[What I’ve just presented you with is probably about 5% or less of the total blog post; a wealth of citations from various commentaries on Samuel’s robes. A conclusion follows.]

Samuel becomes a great man, no less than a kingmaker. His life trajectory begins with a mother who put God’s will for her child’s life above all else. May we do the same.

How do Hannah’s consistent worship patterns contribute to Samuel’s development? Does worship characterize your life? What are the consequences to Hannah and Samuel of his being raised away from her? Did the absence of his parents in adolescence effect Samuel’s demeanor later in life? What would be the psychological results of Samuel’s unusual upbringing? In what ways have you given your child to God?

“It is easier to build strong children than to repair broken men.” – attributed to Frederick Douglass (1818-1895)

 

June 19, 2017

The Mystery that Jesus and God are One

I Cor 2: 6 Among the mature, however, we speak a message of wisdom—but not the wisdom of this age or of the rulers of this age, who are coming to nothing. 7 No, we speak of the mysterious and hidden wisdom of God, which He destined for our glory before time began.

Eph. 3:8 Though I am less than the least of all the saints, this grace was given me: to preach to the Gentiles the unsearchable riches of Christ, 9 and to illuminate for everyone the stewardship of this mystery, which for ages past was hidden in God, who created all things.


Beholding the Mystery that Jesus is God

The claim that Jesus is God is at once mysterious in its complexity and critical for the salvific power of the gospel. In this Seven Minute Seminary video, Dr. Justus Hunter encourages the church to grapple with this perplexing claim, both intellectually and doxologically.


I want to encourage you to check out the full list of videos at Seven Minute Seminary. We use video here sparingly, but this site is a wealth of great teaching on topics you’ll find engaging.


Thinking about mystery reminded me of this Matt Redman song. Later in the song he changes “Heaven’s perfect melody” to “Heaven’s perfect mystery.” I know the subject is different in this song, but I felt that someone reading this today might also appreciate also looking at the mystery of God’s love for us.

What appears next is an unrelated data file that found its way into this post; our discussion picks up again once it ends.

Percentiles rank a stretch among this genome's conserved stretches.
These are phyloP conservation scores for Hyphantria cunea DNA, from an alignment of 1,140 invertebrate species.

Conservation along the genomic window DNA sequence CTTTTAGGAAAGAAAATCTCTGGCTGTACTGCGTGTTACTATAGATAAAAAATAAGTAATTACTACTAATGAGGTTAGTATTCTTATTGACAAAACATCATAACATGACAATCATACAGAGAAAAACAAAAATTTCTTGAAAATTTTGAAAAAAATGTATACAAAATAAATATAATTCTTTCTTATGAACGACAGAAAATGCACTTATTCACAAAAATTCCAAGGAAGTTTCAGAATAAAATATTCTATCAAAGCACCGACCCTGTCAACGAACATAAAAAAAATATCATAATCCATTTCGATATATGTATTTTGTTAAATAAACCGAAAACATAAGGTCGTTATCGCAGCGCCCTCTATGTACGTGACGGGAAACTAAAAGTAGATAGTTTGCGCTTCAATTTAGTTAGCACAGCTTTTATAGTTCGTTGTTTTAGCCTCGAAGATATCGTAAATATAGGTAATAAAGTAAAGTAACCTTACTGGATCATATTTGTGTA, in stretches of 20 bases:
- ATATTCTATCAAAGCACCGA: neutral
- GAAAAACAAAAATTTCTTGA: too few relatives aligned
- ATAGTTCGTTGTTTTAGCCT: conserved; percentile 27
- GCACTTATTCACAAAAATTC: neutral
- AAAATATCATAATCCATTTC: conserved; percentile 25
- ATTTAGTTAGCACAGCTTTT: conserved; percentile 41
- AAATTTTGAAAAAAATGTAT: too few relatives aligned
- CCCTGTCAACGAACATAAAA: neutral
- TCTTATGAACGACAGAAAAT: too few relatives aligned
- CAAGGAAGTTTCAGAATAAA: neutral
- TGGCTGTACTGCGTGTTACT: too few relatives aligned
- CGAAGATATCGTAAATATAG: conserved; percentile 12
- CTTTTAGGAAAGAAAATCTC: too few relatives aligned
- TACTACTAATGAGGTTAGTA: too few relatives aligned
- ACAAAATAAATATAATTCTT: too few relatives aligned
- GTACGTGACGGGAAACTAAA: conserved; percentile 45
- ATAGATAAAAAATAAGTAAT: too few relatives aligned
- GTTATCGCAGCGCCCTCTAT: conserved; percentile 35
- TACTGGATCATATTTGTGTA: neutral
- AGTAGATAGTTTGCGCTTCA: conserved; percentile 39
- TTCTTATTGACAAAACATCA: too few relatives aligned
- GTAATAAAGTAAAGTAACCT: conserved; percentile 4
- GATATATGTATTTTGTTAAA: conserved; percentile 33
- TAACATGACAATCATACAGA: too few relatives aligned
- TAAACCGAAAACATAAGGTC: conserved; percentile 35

June 13, 2017

Unwittingly Carrying Out Their Mandate

I thought I would begin today by sharing something of which today’s guest writer reminded me which we posted here in 2013. It’s the passage in John 11. It’s the section where the leaders are plotting the death of Jesus.

49 But one of them, named Caiaphas, who was high priest that year, said to them, “You know nothing at all! 50 You do not realize that it is better for you that one man die for the people than that the whole nation perish.” 51 Caiaphas did not say this on his own. Instead, as high priest that year, he was prophesying that Jesus would die for the nation…

and echoed in John 18:14

14 Caiaphas was the one who had advised the Jewish leaders that it would be good if one man died for the people.

Although he was about to be — along with his entire household — totally implicated in the crucifixion, he was still, in John’s opinion, speaking prophetically; speaking as a prophet.

You’ll see why I got echoes of that when you read this.

We’re paying a return visit to Patrick Hawthorne came who writes at Serving Grace Ministries. Click the title below to read it at source (with comments) and then click “home” to view other articles.

The Priest of the Offering

The following was sent to me by my dad. I found this very interesting in explaining Romans 8:28.

“And we know that all things work together for good to them that love God, to them who are the called according to His purpose.”

 Author unknown

Teacher, “I said, “I have a question. If the death of the Messiah was ordained by God, an event of the highest holiness, why did it happen through such unholy means?”

“How do you know that the means weren’t holy?” he asked.

It happened through evil men, through bribery, treachery, brutality, and murder…evil.”

“In ancient Israel, who were the ones ordained by God to offer up sacrifices?” he asked.

“The priesthood,” I said, “the sons of Aaron.”

“And who were the key people involved in delivering Messiah to His death?”

“The Sanhedrin.”

“Led by the high priest and including the chief priest of the Temple, the sons of Aaron, the same ones ordained by God to offer up the sacrifices. Why were they so obsessed with Messiah? They were the priest and He was the Lamb, the sacrifice. So they were the ones to initiate His death. That was their ministry and calling. Only they could deliver the Lamb of God to His death. That’s why they conspired and arrested Him and handed Him over to the Romans to be crucified. It was their ministry to offer up the sacrifice.”